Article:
On 4 November at 14:30 a Marine recon platoon observed 24 PAVN moving 2 miles (3.2 km) northwest of An Hoa and called in artillery fire resulting in 8 PAVN killed.[3]:11 On 5 November at 09:30 a Marine unit engaged a PAVN force 9 miles (14 km) northeast of An Hoa killing 3 and capturing 2 together with 3 weapons for Marine loss of 1 killed. The same day Marines found a 5 ton rice cache 9 miles east northeast of An Hoa.[3]:12

On 7 November at 06:45 12 PAVN were engaged 5mi northeast of An Hoa killing 8. Later that day another 12 PAVN were engaged 6mi northeast of An Hoa, 5 were killed.[3]:13 On 8 November a Marine recon team observed 35 PAVN moving 3 miles (4.8 km) northwest of An Hoa and called in artillery fire on them killing 19.[3]:15 On 11 November a Marine recon team observed 47 PAVN 3 miles northwest of An Hoa and called in artillery fire on them killing 16.[3]:17 On 13 November a Chieu Hoi led Marines to a 57 ton rice cache.[3]:19

On 18 November at 09:15 a Marine recon team observed 80 PAVN 2 miles northwest of An Hoa and called in artillery fire on them killing 20 and causing 5 secondary explosions. At 15:20 another recon team observed 75 PAVN 3 miles northwest of An Hoa and called in artillery fire on them killing 28 and causing 3 secondary explosions.[3]:15 On 19 November at 14:30 a Marine recon team observed 55 PAVN 2 miles west northwest of An Hoa and called in artillery fire on them killing 33. Approximately 2 hours later in the same area the recon team observed 35 PAVN and called in artillery fire on them killing 23. [3]:15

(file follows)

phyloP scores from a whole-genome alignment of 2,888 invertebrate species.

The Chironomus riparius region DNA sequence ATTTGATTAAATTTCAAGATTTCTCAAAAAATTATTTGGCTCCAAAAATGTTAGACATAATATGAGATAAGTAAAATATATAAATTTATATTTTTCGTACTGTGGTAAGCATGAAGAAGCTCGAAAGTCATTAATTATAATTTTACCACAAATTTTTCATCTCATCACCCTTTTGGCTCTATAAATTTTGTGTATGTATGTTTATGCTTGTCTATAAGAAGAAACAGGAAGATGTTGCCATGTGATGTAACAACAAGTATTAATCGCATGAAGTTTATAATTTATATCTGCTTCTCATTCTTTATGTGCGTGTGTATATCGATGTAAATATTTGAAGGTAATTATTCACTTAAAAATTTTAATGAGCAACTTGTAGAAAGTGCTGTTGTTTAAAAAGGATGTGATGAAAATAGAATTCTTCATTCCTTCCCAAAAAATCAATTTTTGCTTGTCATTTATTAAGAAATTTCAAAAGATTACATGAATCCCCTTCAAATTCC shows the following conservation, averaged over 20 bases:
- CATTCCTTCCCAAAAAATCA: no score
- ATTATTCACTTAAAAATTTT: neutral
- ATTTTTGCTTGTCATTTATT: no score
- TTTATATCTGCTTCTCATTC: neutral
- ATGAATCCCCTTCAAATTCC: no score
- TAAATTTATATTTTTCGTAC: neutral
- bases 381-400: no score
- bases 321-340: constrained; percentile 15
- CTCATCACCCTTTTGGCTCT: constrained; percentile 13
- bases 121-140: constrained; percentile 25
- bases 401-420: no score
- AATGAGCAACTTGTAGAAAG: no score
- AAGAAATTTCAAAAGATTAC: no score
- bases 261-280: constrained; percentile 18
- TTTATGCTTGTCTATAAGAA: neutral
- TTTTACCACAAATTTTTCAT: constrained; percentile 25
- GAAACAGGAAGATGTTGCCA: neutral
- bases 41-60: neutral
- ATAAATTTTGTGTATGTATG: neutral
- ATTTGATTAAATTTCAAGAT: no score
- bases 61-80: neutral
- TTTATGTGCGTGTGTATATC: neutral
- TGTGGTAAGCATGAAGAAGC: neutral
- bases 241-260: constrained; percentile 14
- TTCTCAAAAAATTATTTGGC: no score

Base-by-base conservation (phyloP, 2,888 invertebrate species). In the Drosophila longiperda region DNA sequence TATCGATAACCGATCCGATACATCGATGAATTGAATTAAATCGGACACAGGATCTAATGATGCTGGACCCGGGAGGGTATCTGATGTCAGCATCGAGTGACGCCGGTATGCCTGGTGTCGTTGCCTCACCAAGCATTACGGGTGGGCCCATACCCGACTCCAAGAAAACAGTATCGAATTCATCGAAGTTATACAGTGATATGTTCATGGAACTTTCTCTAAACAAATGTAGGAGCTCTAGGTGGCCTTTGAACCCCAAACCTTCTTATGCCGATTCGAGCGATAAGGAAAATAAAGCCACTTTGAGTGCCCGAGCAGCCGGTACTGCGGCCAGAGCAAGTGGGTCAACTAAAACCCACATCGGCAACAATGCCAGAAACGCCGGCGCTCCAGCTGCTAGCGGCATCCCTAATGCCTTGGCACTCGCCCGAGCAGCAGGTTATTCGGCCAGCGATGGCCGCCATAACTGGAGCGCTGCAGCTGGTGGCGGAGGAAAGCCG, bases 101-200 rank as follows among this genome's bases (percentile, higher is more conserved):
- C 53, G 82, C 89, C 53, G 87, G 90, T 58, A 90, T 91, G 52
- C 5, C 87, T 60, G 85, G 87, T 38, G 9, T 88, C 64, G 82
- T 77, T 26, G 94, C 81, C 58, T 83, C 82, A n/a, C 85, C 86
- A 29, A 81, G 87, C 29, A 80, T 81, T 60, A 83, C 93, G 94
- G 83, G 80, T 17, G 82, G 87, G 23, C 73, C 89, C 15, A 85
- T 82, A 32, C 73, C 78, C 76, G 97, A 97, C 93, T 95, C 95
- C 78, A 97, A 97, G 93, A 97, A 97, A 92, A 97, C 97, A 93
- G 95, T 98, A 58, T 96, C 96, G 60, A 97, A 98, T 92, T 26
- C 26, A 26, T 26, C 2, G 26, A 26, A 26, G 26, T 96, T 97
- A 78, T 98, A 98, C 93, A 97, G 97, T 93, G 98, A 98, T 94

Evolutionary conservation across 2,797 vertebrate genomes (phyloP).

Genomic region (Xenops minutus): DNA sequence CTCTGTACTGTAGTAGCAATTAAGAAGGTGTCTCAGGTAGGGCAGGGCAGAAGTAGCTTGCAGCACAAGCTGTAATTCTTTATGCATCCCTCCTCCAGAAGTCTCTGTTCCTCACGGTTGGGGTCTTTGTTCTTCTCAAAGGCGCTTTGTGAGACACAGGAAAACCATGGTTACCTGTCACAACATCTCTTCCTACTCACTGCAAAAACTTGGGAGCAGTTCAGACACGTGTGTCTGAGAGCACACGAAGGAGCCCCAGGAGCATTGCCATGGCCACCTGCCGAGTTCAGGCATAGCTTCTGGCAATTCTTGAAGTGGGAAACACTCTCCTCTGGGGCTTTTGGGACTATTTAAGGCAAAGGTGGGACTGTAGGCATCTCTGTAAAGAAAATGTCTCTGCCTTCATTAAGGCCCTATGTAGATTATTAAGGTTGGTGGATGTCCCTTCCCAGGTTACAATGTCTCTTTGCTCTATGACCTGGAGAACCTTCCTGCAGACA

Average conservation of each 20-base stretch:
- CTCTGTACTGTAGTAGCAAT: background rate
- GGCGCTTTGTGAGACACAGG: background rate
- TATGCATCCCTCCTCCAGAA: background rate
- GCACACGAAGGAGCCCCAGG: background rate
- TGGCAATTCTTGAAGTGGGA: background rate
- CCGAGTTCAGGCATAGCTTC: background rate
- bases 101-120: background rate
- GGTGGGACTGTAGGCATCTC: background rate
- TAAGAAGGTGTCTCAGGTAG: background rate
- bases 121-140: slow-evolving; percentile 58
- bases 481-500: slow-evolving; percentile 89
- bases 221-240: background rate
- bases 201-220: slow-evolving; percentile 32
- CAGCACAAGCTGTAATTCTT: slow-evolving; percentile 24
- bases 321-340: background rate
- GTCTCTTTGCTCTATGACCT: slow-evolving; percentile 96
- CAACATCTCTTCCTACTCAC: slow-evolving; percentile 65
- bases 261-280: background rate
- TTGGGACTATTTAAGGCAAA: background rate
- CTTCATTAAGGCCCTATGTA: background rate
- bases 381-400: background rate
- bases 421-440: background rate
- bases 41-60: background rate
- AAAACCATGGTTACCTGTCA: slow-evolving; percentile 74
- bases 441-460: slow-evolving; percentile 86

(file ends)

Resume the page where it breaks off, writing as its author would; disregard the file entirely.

On 20 November at 14:00 a Marine recon team observed 30 PAVN 6 miles southeast of An Hoa and engaged them with small arms killing 11 and capturing 1 weapon before the PAVN withdrew. At 16:00 a Marine recon team observed 24 PAVN digging foxholes 2 miles west northwest of An Hoa and called in artillery fire on them killing 5 and causing 2 secondary explosions. At 17:50 in the same area the team observed 35 PAVN moving southeast and called in artillery fire on them killing 10. [3]:30 On 21 November in two sighting by Marine recon teams 36 PAVN were seen 3-6 miles northwest of An Hoa and were engaged by artillery fire killing 11. [3]:32 On 24 November a Marine recon team observed 60 PAVN/Viet Cong (VC) 3 miles north northwest of An Hoa and called in artillery fire on them killing 20. [3]:37 On 29 November a Marine recon team observed 22 PAVN 3 miles north northwest of An Hoa and called in artillery fire on them killing 12. [3]:44